It’s always a good problem to have: demand for Subaru cars and crossovers in the United States is up, to the point where Subaru’s parent company, Fuji Heavy Industries, is considering adding plant capacity at Subaru of Indiana Automotive, its sole American plant.
Subaru’s story is much the same as its Japanese counterparts and competitors: demand is up in the American market, but a stubborn Yen-to-Dollar rate (which strongly favors the Yen, and doesn’t show any signs of dropping) ensures that Japan-assembled cars aren’t going to make much money. A Toyota Camry, for instance, has more price flexibility than a Prius (the Camry is built in Kentucky, the Prius in Japan) and–in theory–a larger profit margin.
But profit margins only tell part of the story. Subaru’s sales are way up this year, to the tune of 299,788 Subarus sold through the end of November. Sales of the Impreza are up some 184 percent over last year, and the Legacy and Outback are up 13.6 and 16 percent, respectively, year-over-year. Subaru recently announced that November 2012 was its best November ever.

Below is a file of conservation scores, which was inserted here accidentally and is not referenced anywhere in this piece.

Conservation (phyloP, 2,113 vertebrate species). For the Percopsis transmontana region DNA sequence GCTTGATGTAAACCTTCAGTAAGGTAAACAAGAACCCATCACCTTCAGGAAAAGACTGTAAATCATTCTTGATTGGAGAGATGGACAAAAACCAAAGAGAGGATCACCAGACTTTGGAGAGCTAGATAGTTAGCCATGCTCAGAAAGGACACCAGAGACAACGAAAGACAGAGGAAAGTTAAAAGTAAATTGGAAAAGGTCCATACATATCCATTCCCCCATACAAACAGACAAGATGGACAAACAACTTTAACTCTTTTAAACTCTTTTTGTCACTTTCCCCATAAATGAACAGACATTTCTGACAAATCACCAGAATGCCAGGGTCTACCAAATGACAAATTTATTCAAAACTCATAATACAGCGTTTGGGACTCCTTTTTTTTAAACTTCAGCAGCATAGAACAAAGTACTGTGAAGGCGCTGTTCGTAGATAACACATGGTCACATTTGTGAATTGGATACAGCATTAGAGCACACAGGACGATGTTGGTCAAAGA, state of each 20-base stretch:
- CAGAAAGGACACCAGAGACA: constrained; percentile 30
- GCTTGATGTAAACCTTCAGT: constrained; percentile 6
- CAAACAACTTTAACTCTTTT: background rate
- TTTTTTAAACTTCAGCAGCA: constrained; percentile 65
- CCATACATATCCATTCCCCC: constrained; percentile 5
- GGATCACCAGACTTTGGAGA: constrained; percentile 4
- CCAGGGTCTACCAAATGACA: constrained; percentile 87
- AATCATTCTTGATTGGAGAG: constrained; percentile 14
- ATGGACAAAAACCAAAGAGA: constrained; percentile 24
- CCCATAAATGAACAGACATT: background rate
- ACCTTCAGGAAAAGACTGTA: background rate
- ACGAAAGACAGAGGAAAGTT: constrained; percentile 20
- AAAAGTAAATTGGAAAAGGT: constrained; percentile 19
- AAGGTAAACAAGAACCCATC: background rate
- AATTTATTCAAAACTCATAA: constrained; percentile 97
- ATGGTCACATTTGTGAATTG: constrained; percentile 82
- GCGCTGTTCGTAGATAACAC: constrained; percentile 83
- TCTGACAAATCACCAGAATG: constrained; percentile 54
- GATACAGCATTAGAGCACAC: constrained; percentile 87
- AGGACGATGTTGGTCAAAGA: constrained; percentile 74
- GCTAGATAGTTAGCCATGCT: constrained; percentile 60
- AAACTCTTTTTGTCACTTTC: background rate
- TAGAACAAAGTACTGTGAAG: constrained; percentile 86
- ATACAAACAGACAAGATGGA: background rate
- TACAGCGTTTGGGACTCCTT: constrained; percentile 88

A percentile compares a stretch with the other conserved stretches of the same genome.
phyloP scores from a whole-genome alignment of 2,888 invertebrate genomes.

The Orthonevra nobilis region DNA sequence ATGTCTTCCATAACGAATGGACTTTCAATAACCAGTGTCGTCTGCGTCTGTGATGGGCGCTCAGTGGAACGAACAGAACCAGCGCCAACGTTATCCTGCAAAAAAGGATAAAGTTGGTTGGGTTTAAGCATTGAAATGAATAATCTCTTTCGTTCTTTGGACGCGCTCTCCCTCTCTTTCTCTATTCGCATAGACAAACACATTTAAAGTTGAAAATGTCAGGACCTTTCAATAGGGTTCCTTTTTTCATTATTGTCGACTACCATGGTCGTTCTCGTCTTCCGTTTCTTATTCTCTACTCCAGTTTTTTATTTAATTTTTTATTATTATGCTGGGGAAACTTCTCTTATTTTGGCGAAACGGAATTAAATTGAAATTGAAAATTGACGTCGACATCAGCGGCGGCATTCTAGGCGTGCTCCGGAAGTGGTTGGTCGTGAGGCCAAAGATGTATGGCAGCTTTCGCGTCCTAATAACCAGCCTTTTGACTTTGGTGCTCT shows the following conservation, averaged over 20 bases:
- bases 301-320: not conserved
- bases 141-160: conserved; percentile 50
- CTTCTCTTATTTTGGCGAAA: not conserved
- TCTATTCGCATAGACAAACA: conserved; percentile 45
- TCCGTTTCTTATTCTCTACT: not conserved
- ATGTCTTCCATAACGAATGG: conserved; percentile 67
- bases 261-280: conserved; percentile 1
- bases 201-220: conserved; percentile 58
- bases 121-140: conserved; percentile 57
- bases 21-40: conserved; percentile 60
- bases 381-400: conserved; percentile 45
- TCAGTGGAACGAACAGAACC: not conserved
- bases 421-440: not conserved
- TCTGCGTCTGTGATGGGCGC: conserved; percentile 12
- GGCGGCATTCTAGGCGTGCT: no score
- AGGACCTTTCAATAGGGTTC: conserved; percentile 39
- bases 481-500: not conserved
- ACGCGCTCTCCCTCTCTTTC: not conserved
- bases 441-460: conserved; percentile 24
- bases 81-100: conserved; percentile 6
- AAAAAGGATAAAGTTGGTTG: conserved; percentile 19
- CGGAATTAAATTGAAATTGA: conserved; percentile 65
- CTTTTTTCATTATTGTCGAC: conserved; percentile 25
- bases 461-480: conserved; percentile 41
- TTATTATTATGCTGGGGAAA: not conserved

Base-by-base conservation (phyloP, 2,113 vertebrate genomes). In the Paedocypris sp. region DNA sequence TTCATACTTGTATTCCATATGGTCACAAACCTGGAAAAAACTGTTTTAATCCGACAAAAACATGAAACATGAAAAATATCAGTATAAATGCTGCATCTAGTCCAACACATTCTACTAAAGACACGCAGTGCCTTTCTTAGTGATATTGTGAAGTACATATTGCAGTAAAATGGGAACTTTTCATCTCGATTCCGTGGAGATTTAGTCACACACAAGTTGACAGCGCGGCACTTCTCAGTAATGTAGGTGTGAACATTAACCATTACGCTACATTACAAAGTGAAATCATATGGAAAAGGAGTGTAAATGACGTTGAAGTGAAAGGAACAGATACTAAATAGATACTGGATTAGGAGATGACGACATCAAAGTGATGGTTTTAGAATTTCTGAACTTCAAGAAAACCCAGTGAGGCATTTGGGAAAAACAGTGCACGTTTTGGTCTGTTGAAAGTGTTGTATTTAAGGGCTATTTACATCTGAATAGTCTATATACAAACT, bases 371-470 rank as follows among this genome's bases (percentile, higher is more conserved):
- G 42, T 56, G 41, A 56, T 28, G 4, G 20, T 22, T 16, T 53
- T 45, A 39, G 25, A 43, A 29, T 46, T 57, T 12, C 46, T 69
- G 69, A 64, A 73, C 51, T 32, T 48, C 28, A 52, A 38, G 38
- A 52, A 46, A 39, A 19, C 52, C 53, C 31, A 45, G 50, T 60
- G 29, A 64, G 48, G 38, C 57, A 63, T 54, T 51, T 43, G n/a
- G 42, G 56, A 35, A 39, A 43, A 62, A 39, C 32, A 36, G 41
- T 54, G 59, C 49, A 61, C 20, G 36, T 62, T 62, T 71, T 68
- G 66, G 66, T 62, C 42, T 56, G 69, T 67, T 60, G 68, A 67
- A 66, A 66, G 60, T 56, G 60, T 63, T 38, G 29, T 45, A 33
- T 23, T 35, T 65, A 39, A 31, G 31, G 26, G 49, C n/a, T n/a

Production at Subaru’s plant in Lafayette, Indiana is projected to hit 277,835 vehicles this year, an all-time record, and the plant’s maximum capacity currently stands at 310,000 units, capped by Indiana anti-air-pollution regulations. The plant makes Tribeca, Legacy, and Outback models, as well as Toyota Camry sedans (under contract with Toyota, which owns a 16.5-percent stake in Fuji Heavy).
With the new Impreza doing so well (it’s the third-bestselling Subaru, behind the Outback and Forester) and a new Forester on the way, Subaru bosses are wondering if it’s a good idea to shift some production here. Bloomberg says that shifting some Impreza and/or Forester production to the U.S. would mean adding at least 50,000 units of production; considering the two will sell a combined 140,000 units this year, a 50,000-unit bump would only mean one in three Imprezas (not counting WRXs) or Foresters would come from Indiana.
Then again, Subaru says it has another possible trick up its sleeve: its Indiana plant sits on a huge tract of land–one big enough for a second assembly plant. Adding a second facility could be a gamble to the tune of at least $1 billion, but with Japanese exchange rates and American auto demand remaining high, it might be the best move for Subaru.